While this outside force or voice has shown Elsa some visions, they will eventually start to fade, which gives Elsa the opportunity to inject some of her own snow magic during the musical sequence. These ice visions start to form this kind of mystical magical misty sort of moment. This gives the team a chance to do some foreshadowing as Elsa decides to join and go inside, into the unknown.
Now that the effects team has a slight idea of what they want to do in order to move Elsa’s story arc forward during the musical sequence, they must figure out how to show it within the motion. They also have to figure out some of the beats, because it is important that the story is told through the effects, and makes sure that each effect will be synced to every musical beat.
Though Frozen 2 is a CG animated sequel, the effects team has quite a few artists that originally started doing 2D hand drawing effects. Those artists are especially helpful when it comes to trying to choreograph the style and the motion.
From there, effects lead Alex Moaveni uses an animation package called “Houdini’” to look at all of the elements, figure out how they can bring them to the screen, and recreate some of those visuals and bring them alive.
Animation supervisors Justin Sklar and Michael Woodside are responsible for building the final character performances and the final character acting for all of the scenes in the musical sequence. They need to know how to blend that live-action performance, whether it is in a booth or on a stage, and combine that with what we know to be Disney magic and put that all in a way that the modern audience can appreciate it in a new fresh way.
One way they did that was to bring in a vocal coach to work with animators in multiple sessions. They often learn about the breathing techniques that singers and performers put into their bodies. Taking what they learned, the animators would work on some of the finer details of the film, and maybe learn how to sing along the way. But those breathing lessons proved to be a very important thing to have in animation as breathing is a lot about generating power and energy.
“It’s super important for us to see Elsa push through these massive notes that Idina is hitting, but equally important for us is that anticipation and the setup with the inhale because we feel like that ends up making everything feel a little bit bigger in large part because breathing is about showing effort and when you show effort, you can show something that feels, again, vulnerable,” Sklar said. He added that this helps support the idea that “something impossible is happening.”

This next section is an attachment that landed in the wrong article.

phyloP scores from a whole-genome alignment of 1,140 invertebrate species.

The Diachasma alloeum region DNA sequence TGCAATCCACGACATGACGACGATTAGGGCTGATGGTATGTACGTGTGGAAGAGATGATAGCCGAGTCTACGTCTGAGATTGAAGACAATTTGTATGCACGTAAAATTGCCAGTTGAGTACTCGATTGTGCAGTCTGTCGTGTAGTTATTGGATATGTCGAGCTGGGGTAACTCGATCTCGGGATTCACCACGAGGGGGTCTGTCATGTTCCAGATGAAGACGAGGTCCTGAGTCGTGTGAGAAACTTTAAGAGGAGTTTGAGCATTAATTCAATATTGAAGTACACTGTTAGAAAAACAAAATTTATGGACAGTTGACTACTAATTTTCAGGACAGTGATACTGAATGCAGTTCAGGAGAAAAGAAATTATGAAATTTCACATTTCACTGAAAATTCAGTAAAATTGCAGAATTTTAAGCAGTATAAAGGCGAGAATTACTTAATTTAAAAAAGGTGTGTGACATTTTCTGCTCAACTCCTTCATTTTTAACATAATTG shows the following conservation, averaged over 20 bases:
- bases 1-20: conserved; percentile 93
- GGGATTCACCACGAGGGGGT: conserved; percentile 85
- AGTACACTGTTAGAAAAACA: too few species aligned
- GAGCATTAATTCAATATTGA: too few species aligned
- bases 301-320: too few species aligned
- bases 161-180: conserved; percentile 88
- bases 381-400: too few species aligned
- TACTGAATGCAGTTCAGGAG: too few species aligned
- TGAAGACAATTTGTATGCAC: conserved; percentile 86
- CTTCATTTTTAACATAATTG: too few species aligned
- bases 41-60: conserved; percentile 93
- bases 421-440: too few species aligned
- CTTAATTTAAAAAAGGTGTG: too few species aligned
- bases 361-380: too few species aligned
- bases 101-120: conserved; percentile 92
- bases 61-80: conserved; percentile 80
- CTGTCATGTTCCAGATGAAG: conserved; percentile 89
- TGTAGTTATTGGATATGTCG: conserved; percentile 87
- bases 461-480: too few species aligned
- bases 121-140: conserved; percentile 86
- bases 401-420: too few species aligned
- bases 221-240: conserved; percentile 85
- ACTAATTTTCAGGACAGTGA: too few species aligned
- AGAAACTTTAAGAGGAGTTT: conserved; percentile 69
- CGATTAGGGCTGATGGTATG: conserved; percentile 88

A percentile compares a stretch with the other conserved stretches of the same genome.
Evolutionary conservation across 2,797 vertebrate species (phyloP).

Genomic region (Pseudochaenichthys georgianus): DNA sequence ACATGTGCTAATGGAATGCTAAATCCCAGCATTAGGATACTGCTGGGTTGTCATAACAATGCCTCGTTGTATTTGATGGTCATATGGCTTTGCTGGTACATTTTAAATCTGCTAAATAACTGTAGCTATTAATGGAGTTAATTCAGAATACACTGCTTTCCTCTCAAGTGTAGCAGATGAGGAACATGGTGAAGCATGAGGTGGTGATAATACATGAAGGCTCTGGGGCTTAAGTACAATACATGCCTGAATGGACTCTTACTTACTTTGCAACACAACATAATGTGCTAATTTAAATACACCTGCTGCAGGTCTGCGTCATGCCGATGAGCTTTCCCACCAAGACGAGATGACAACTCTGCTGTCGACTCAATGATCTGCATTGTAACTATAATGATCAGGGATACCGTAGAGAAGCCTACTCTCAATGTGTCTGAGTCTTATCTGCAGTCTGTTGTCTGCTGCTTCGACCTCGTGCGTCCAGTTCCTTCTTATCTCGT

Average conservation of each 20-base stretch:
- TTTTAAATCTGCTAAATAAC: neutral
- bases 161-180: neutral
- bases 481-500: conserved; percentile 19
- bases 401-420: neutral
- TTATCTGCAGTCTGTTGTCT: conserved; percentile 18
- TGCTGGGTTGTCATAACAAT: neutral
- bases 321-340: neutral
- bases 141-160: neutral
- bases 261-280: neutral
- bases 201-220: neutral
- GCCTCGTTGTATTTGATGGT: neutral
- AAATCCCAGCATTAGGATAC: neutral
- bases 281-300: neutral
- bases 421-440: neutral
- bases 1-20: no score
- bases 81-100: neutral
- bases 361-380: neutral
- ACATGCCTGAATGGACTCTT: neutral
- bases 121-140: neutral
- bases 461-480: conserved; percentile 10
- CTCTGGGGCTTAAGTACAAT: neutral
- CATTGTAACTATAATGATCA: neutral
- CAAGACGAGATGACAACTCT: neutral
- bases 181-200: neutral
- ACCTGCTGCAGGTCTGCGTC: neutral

The animators also learned about the differences between a low breath and a high breath. Sklar said a proper singing breath is a low breath. “It comes from closer to your stomach,” he said. “It’s about inflating your ribs and not moving a whole lot of your body. Not introducing a whole bunch of tension into your body because once you’ve introduced tension, you sing worse.”
Sklar also talked about the importance of relaxation and control in most songs. The “big belty songs” end up by the end in something like a high breath which involves a lot more chest, a lot more shoulders, a lot more tension. The emotion and energy of the song overwhelms the singer’s ability to control it, and it becomes more about just how they will get air in their body so they can sing the song.
During the Elsa’s indecisiveness portion of the song, the audience will hear a lot of controlled low breath. It is only towards the end, that they will hear Elsa being more open and free. From there, we learned that it will go into a high breath because we can see a lot more shoulder and a lot more body involved, which will help create a physical trajectory that helps support the emotional trajectory across the sequence.
Of course, there is more than just breathing. There’s also tension in the body, the speed of the gestures, and the size of the gestures to consider. Most importantly, since this is Elsa’s song, we have to consider her face. As aforementioned, the song has a voice that is calling out to Elsa, who is not at all interested in acknowledging the voice. But by the end of it, all she is interested in is the voice.
The animators hope that the audience will see the characters realize the lyrics they’re about to sing before they actually sing, and then react to them after they sing it because this is new information to them that they’re just discovering on their own. “Something great about animation that I can just bring up as an aside is that we’re not really limited by real-world physics,” co-animation supervisor Woodside said.
Because if this were to be shot in live-action, having Elsa run up a hill and sing would not sound as beautiful as it does. However, because animation isn’t limited to real-world physics, they can build something that feels magical and feels more true than the truth. So while the actors aren’t filmed in motion-capture, animators have access to their recordings. They also take what they learned from the vocal coach. Because there’s a fair amount of translation that needs to happen between a performance that you’re doing in a booth and something like animation. Because the singers in the booth are focused on how to get the voice in the microphone, it is different from when the singer is on a stage.
Now that we know what goes into one song, just imagine that being down for six other ones. As you can see, there is a lot of collaboration between different departments and teams. Luckily, each of them can refer back to the recording booth footage and audio, vocal teachers, and even Bobby and Kristen-Anderson Lopez. Because there is a lot that goes into making something look as magical and powerful as a Disney animated musical sequence.
Frozen 2 opens in theaters on November 22, 2019. Click right here for trailers and more.